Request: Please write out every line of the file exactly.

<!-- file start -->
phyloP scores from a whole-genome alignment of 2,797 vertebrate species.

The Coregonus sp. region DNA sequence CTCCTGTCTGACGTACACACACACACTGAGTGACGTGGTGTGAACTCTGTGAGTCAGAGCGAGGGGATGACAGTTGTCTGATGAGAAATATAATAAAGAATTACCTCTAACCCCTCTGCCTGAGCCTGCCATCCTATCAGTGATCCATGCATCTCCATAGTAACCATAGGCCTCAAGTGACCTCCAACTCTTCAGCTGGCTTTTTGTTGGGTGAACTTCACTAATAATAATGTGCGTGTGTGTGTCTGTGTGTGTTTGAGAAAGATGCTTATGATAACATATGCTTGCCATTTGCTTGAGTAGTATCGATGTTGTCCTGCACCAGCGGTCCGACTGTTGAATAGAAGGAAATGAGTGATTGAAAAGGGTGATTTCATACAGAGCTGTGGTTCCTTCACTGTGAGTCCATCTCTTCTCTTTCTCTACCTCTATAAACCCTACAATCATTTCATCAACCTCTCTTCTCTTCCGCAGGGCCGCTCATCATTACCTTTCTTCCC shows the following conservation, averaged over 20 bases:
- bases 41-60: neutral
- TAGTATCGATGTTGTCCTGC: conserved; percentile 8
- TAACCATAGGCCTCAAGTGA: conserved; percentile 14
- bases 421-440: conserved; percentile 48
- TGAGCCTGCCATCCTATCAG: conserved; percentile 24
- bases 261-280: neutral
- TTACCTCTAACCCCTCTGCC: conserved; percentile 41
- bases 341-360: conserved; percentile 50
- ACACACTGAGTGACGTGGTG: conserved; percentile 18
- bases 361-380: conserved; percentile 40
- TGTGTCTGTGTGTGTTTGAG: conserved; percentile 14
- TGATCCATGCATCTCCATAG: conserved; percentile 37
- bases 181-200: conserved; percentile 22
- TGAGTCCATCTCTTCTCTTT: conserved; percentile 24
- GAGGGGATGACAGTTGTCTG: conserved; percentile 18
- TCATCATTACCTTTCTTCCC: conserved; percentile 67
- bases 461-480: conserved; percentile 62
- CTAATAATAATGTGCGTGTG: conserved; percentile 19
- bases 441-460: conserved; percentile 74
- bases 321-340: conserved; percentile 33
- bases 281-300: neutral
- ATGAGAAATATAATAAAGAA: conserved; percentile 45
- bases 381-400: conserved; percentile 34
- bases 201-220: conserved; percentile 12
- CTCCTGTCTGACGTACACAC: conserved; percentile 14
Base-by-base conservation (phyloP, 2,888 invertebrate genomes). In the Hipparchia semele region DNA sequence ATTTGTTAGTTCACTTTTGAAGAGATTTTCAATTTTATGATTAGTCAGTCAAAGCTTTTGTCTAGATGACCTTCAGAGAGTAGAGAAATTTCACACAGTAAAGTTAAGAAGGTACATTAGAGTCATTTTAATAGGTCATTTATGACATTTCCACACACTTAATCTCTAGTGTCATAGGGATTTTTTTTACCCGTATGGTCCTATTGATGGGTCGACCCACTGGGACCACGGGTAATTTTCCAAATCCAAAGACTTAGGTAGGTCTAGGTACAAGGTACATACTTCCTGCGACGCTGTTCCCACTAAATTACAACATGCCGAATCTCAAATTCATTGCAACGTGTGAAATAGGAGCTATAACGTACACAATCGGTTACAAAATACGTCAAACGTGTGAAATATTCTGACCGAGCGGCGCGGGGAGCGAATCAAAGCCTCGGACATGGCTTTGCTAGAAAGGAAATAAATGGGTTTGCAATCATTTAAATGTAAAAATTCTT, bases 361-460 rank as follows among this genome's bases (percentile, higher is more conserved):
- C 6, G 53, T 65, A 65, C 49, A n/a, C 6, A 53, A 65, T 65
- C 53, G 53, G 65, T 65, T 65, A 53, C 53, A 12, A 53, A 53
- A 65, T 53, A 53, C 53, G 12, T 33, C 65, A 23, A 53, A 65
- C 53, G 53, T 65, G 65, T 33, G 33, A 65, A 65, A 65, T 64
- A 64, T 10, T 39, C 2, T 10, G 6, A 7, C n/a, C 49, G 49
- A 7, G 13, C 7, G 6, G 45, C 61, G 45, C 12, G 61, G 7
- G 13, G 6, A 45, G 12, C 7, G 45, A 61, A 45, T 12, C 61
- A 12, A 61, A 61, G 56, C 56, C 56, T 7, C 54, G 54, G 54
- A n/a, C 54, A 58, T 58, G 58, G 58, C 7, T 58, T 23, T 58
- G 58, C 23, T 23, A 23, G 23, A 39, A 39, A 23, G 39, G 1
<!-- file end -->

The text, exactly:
phyloP scores from a whole-genome alignment of 2,797 vertebrate species.

The Coregonus sp. region DNA sequence CTCCTGTCTGACGTACACACACACACTGAGTGACGTGGTGTGAACTCTGTGAGTCAGAGCGAGGGGATGACAGTTGTCTGATGAGAAATATAATAAAGAATTACCTCTAACCCCTCTGCCTGAGCCTGCCATCCTATCAGTGATCCATGCATCTCCATAGTAACCATAGGCCTCAAGTGACCTCCAACTCTTCAGCTGGCTTTTTGTTGGGTGAACTTCACTAATAATAATGTGCGTGTGTGTGTCTGTGTGTGTTTGAGAAAGATGCTTATGATAACATATGCTTGCCATTTGCTTGAGTAGTATCGATGTTGTCCTGCACCAGCGGTCCGACTGTTGAATAGAAGGAAATGAGTGATTGAAAAGGGTGATTTCATACAGAGCTGTGGTTCCTTCACTGTGAGTCCATCTCTTCTCTTTCTCTACCTCTATAAACCCTACAATCATTTCATCAACCTCTCTTCTCTTCCGCAGGGCCGCTCATCATTACCTTTCTTCCC shows the following conservation, averaged over 20 bases:
- bases 41-60: neutral
- TAGTATCGATGTTGTCCTGC: conserved; percentile 8
- TAACCATAGGCCTCAAGTGA: conserved; percentile 14
- bases 421-440: conserved; percentile 48
- TGAGCCTGCCATCCTATCAG: conserved; percentile 24
- bases 261-280: neutral
- TTACCTCTAACCCCTCTGCC: conserved; percentile 41
- bases 341-360: conserved; percentile 50
- ACACACTGAGTGACGTGGTG: conserved; percentile 18
- bases 361-380: conserved; percentile 40
- TGTGTCTGTGTGTGTTTGAG: conserved; percentile 14
- TGATCCATGCATCTCCATAG: conserved; percentile 37
- bases 181-200: conserved; percentile 22
- TGAGTCCATCTCTTCTCTTT: conserved; percentile 24
- GAGGGGATGACAGTTGTCTG: conserved; percentile 18
- TCATCATTACCTTTCTTCCC: conserved; percentile 67
- bases 461-480: conserved; percentile 62
- CTAATAATAATGTGCGTGTG: conserved; percentile 19
- bases 441-460: conserved; percentile 74
- bases 321-340: conserved; percentile 33
- bases 281-300: neutral
- ATGAGAAATATAATAAAGAA: conserved; percentile 45
- bases 381-400: conserved; percentile 34
- bases 201-220: conserved; percentile 12
- CTCCTGTCTGACGTACACAC: conserved; percentile 14
Base-by-base conservation (phyloP, 2,888 invertebrate genomes). In the Hipparchia semele region DNA sequence ATTTGTTAGTTCACTTTTGAAGAGATTTTCAATTTTATGATTAGTCAGTCAAAGCTTTTGTCTAGATGACCTTCAGAGAGTAGAGAAATTTCACACAGTAAAGTTAAGAAGGTACATTAGAGTCATTTTAATAGGTCATTTATGACATTTCCACACACTTAATCTCTAGTGTCATAGGGATTTTTTTTACCCGTATGGTCCTATTGATGGGTCGACCCACTGGGACCACGGGTAATTTTCCAAATCCAAAGACTTAGGTAGGTCTAGGTACAAGGTACATACTTCCTGCGACGCTGTTCCCACTAAATTACAACATGCCGAATCTCAAATTCATTGCAACGTGTGAAATAGGAGCTATAACGTACACAATCGGTTACAAAATACGTCAAACGTGTGAAATATTCTGACCGAGCGGCGCGGGGAGCGAATCAAAGCCTCGGACATGGCTTTGCTAGAAAGGAAATAAATGGGTTTGCAATCATTTAAATGTAAAAATTCTT, bases 361-460 rank as follows among this genome's bases (percentile, higher is more conserved):
- C 6, G 53, T 65, A 65, C 49, A n/a, C 6, A 53, A 65, T 65
- C 53, G 53, G 65, T 65, T 65, A 53, C 53, A 12, A 53, A 53
- A 65, T 53, A 53, C 53, G 12, T 33, C 65, A 23, A 53, A 65
- C 53, G 53, T 65, G 65, T 33, G 33, A 65, A 65, A 65, T 64
- A 64, T 10, T 39, C 2, T 10, G 6, A 7, C n/a, C 49, G 49
- A 7, G 13, C 7, G 6, G 45, C 61, G 45, C 12, G 61, G 7
- G 13, G 6, A 45, G 12, C 7, G 45, A 61, A 45, T 12, C 61
- A 12, A 61, A 61, G 56, C 56, C 56, T 7, C 54, G 54, G 54
- A n/a, C 54, A 58, T 58, G 58, G 58, C 7, T 58, T 23, T 58
- G 58, C 23, T 23, A 23, G 23, A 39, A 39, A 23, G 39, G 1